The Cranberries: Even the faithful departed

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The Cranberries: Even the faithful departed

At the time, flying from London to Tokyo to interview the Cranberries seemed like a good idea. It was May '96 and they would be coming to New Zealand for a show shortly afterwards. My job -- at least in the mind of the record company and promoter who were footing the bill -- would be for me to interview the band, see the show, get excited, and have the article out so ticket sales would get a kick along in the days prior to the Auckland concert.

They hadn't counted on the Cranberries, whom I have ever since -- on the very rare occasions I mention them -- referred to as "the bloody awful Cranberries".

At the time they were onto their third album To The Faithful Departed and I listened to it on the plane with increasing horror.

Singer Dolores O'Riordan -- she of the irritatingly hiccupping vocal style -- was doubtless serious about the state of the world but in my subsequent article I felt obliged to mention sample lyrics such as this: "Bosnia was so unkind, Sarajevo changed my mind . . . rummmpatitum, rummmpatitum, traboo, traboo, traboo."

Or this socially responsible message to those doing coke on the god-awful Salvation: "All those people doing lines, don't do it, don't do it."

I also mentioned that for years Yoko Ono had been derided mercilessly for her lyrical follies but even she would go so low as O'Riordan on the gob-smackingly bad I Just Shot John Lennon where she wabled: "He had perceptively known it wouldn't be nice, because in 1980 he paid the price".


If I recall at this point I ordered more drinks from the stewardess and started framing questions for O'Riordan who sounded a right flake.

Tom Hibbert wrote in Night & Day magazine: "What is this woman on about?" -- and it seemed it was my job to find out.

As it turned out I got lucky, O'Riordan wasn't up for interviews and I sat down in the lobby of the Hotel Okura in Shinagawa with the band's drummer Fergal Lawler and guitarist Noel Hogan, one of whom was effectively mute and the other either reluctant to speak or not that bright.

It was an awful encounter -- observed by the tour manager -- and they, doubtless having read some of the scathing reviews of the new album, were wary and slightly sullen.

What I did elicit was that off tour they didn't see as much of each other as they used to, and what was apparent was that a siege mentality had descended on them.

Fair enough as I later conceded, here was a band that critics didn't like but had sold 13 million albums at that time, twice as many as Oasis as Simon Fowler from Ocean Colour Scene reminded me in the days before I flew out.

The band also didn't hang out much together on tour either, and seemed keen to avoid parties or record company dinners. The guys said that because so much attention had been on O'Riordan -- in Melody Maker a couple of writers listed eight reasons to hate the Cranberreies, and all of them were her -- they could just walk the streets unmolested. In Japan Lawler went to a local temple.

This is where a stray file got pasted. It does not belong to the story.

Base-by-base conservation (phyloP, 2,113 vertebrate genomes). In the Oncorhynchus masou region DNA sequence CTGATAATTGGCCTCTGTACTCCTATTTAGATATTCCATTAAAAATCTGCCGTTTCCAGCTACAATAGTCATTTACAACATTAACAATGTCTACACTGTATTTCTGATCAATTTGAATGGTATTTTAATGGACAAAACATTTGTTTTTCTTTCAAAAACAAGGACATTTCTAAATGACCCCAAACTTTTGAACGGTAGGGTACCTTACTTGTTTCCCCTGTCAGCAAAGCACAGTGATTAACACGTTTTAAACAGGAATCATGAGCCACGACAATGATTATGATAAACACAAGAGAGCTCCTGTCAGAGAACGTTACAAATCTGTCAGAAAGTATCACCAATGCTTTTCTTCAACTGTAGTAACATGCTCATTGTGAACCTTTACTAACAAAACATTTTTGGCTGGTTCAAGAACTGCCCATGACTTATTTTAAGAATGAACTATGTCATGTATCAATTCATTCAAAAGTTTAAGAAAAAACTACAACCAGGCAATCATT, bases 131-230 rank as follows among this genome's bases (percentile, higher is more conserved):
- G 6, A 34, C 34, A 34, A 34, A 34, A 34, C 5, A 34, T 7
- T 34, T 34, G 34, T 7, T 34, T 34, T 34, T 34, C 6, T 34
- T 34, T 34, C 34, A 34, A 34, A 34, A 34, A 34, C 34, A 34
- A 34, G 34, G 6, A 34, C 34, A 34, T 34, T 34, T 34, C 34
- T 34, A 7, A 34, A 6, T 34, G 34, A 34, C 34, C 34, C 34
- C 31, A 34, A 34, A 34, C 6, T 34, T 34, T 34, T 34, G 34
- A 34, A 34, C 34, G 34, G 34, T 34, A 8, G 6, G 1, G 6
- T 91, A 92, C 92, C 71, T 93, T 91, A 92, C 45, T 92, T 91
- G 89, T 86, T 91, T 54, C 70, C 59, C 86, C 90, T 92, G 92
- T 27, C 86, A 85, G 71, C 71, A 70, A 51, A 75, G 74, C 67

It was an excruciatingly long "interview" in which so little was said that I felt I would have to pad my story with an account of the gig. I did in a way, but not in the manner that a promoter might thank me for.

They were the bloody awful Cranberries.

With ticket prices up to $NZ100 -- this is a decade ago remember -- the politely seated audience of 2222 was high with anticipation.

From the opening chords it was O'Riordan's show, the others just hung back and were utterly devoid of any personality (But I had already guessed that from meeting them.)

O'Riordan put on a performance that re-defined perfunctory: she waggled here arse a little in a kind of rock'n'roll gesture, and the whole thing seemed joyless, aimless and disconnected. It was also hampered by sound problems, although the backing tapes which got her through War Child worked fortunately -- because that was suspiciously like a lip-synch moment.

I couldn't have hated it more and what surprised me was just how emotionally distant each musicians seemed from the other. They barely exhanged glances and it really looked like a chore for them to be there. It was a heartless performance and they, aside from O'Riordan, left without a wave of acknowledgment to the audience.

As I said in what I wrote which ran about a week out from their Auckland gig (which I am told was almost a sell-out): "Rock'n'roll is about proving it on the night, whether that be the Sun Plaza, New York or New Zealand. At Sun Plaza, two weeks into an 18 month tour, they showed when things go wrong their lack of communication made for a show which became weighed down by its problems rather than rising above them. It plodded when it should have soared -- and you felt they had only themselves to blame".

I am told the band went into some kind of semi-retirement after this tour (on which they canceled some legs).

Tellingly, three years later they released an album under the title Bury The Hatchet.

Sorry to say, I never did.

I saw them once on the back of a dreadful album and thought they were . . . . well, the Bloody Awful Cranberries actually.

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